Alumna spurs international discussion following harassment from Michigan senator

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Alumna spurs international discussion following harassment from Michigan senator

Nick Moran, Editor-in-Chief

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Grand Valley State University alumna Allison Donahue, a reporter for the Michigan Advance, hustled to interview Michigan Sen. Peter Lucido when he responded with a comment that would leave her speechless. Surrounded by male students from his high school alma mater, De La Salle Collegiate, Lucido said that the boys could “have a lot of fun” with her.

But what is making international headlines is Donahue’s response to the senator, both by defending herself in-person and her following column for the Advance titled, “I tried to interview Sen. Peter Lucido. He told me a group of schoolboys ‘could have a lot of fun’ with me,” which holds Lucido accountable for his actions. Since its release, Donahue and her self-advocacy has made its way to publications like the BBC, BuzzFeed News, the Detroit Free Press and more.

Following the release of the piece, Donahue took to Twitter to share her thoughts where she explained that she was proud to have been able to stand up for herself when she returned to Lucido, which is something she wouldn’t have done in the past.

“I didn’t want to stand up for myself after that,” Donahue tweeted. “It’s awkward and in rare cases is it ever taken well and the comments apologized for. But I’ve stayed silent before.”

In an interview with the Lanthorn, Donahue said she expected her piece to gain some traction around Lansing, but the attention it gained from the international community was surprising. The views on her piece and subsequent coverage by other media outlets has created a conversation that has become very personal to Donahue.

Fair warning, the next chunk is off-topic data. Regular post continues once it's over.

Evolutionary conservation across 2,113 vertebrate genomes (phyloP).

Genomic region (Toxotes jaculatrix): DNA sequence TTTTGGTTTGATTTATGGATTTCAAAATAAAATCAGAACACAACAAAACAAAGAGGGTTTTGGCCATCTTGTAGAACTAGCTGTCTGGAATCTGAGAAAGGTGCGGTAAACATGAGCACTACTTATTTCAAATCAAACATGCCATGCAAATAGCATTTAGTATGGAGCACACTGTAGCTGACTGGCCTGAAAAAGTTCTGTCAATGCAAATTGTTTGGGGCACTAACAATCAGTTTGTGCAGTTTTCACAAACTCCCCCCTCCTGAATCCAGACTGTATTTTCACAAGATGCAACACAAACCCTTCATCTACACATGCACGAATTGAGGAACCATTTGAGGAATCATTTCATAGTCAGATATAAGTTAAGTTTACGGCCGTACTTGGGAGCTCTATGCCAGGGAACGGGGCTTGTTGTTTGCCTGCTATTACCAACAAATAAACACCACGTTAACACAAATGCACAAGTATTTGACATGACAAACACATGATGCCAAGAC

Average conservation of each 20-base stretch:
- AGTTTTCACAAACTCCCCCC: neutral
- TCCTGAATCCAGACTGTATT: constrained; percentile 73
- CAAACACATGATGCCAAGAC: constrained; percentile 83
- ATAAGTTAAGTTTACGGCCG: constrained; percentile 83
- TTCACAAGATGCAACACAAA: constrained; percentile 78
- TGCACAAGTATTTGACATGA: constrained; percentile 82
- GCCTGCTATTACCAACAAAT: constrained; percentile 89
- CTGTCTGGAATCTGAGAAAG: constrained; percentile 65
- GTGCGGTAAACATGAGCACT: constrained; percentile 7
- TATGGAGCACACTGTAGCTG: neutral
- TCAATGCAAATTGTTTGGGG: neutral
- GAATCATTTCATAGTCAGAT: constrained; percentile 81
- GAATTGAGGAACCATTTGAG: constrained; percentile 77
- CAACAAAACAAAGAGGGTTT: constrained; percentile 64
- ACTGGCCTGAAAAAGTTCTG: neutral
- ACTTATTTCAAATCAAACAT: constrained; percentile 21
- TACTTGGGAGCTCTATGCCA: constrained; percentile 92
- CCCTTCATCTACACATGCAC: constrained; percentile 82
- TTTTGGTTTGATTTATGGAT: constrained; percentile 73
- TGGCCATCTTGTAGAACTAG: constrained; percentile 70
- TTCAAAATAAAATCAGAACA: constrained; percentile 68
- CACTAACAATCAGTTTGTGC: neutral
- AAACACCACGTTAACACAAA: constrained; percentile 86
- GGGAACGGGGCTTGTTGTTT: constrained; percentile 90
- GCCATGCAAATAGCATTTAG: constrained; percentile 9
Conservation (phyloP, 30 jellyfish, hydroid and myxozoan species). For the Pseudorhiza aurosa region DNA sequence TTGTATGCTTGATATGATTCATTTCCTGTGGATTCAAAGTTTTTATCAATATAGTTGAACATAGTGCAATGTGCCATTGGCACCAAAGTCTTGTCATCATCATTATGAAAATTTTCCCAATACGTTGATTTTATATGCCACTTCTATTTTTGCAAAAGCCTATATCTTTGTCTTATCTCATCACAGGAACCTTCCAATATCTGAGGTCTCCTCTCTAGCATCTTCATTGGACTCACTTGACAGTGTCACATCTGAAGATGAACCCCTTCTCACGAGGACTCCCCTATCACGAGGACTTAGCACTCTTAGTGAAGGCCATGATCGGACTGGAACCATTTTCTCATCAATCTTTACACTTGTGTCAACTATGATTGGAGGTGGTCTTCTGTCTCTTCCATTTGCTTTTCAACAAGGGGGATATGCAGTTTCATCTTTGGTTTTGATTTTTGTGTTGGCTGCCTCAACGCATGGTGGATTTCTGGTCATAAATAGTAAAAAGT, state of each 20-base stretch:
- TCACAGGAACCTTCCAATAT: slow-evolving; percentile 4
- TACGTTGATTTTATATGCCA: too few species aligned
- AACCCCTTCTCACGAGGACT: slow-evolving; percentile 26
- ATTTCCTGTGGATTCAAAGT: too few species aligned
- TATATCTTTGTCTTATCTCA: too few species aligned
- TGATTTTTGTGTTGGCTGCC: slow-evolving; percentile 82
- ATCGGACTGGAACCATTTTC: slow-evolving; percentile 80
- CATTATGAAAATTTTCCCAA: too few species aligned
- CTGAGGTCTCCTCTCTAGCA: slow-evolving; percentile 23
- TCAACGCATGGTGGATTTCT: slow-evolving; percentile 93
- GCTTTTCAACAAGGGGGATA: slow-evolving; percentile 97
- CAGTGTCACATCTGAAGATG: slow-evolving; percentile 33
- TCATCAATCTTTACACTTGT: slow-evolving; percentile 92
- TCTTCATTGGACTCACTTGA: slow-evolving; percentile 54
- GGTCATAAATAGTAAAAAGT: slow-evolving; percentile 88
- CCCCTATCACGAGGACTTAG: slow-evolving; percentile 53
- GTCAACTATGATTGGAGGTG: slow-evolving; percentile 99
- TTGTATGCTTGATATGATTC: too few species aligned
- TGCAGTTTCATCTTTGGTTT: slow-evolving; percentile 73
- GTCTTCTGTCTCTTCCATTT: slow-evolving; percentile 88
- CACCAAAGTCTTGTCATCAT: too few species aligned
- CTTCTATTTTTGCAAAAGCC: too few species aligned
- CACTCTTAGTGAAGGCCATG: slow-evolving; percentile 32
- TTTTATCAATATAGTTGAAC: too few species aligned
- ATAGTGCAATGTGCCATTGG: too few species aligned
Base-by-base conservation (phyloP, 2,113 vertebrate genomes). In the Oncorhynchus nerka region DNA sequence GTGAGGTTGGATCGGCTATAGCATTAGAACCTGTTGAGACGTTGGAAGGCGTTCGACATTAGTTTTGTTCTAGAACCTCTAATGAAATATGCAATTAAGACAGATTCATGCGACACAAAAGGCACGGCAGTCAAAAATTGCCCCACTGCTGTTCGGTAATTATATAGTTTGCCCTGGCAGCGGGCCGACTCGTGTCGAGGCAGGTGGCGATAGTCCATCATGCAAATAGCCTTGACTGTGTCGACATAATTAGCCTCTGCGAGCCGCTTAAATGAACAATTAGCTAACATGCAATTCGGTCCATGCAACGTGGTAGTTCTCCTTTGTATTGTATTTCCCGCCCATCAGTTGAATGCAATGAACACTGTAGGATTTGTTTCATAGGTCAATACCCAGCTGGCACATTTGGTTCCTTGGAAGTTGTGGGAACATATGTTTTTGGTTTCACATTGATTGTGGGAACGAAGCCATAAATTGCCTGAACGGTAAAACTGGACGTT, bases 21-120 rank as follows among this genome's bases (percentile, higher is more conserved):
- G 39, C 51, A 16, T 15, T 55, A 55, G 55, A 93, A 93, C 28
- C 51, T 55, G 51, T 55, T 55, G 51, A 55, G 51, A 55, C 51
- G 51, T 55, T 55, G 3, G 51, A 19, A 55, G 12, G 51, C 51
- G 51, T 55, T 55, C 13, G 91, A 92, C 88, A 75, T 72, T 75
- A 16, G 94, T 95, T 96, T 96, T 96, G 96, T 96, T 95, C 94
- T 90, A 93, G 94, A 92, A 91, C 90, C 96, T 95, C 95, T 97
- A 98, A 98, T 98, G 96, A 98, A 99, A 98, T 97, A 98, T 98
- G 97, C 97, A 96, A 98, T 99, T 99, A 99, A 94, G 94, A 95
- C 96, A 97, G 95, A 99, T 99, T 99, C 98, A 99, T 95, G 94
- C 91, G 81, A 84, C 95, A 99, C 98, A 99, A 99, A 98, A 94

“The emotions change every minute. I’m thankful for the support I’ve received, I’m saddened by the amount of people who have resonated with it though… This doesn’t go viral because it’s absurd. It goes viral because it’s common and that is a really hard thing to take in, but it also shows the strength and solidarity that is resonating across the world.”

With that, Donahue said her story provided her with a wave of support from reporters, readers and peers alike. The pleasantly surprising side of this was that these messages didn’t just come from female reporters, but from all sorts of people in every field.

“I am surprised by how different (support) has looked in every way,” Donahue said. “I’ve gotten so many female reporters who have reached out and said, ‘Thank you. I’ve experienced the same thing. This has given me courage to speak up next time.’ But I’ve also gotten it from male reporters. I’ve gotten it from women in every field who have dealt with something like this. I’ve gotten it from men down in Tennessee who have 12-year-old daughters who it’s resonated for them.”

One person who also thanked Donahue personally was Michigan Gov. Gretchen Whitmer, who spoke publicly on Jan. 17 about supporting Donahue.

“That just shows that it’s not just the ‘new, early-in-her-career reporter that’s covering Senate sessions,’ but it’s the governor that gets comments like this,” Donahue said. “She received it when she was a senator. It has no limitations as long as toxic masculinity is in every form of power structure that we have. It’s not just in the government, but it’s everywhere.”

Two key players in supporting Donahue prior to publishing the piece were her editor, Susan Demas, and GVSU journalism professor Jeff Kelly Lowenstein. Donahue noted that Demas reminded her that she could refrain from publishing the piece right up to deadline, and Kelly Lowenstein provided wisdom and helped her in deciding whether to write it at all.

Kelly Lowenstein worked with Donahue to talk through the positives and negatives on the situation, with Donahue having early fears that this would brand her career in a bad light. While that ended up not being the case, Donahue said her conversation with her old professor helped her see the positive side of this shined light on an abuse of power that had to be addressed.

“Ever since the first class that I had with him, I knew that he was going to be someone I would look up to for the rest of my career, someone that was going to help me get this job and work through ethical issues,” Donahue said. “So when I was packing up and leaving the office on Tuesday night… I sent him a quick text and said, ‘Hey, I need some advice from you…’ He was a huge supporter and really walked me through the decision-making process.”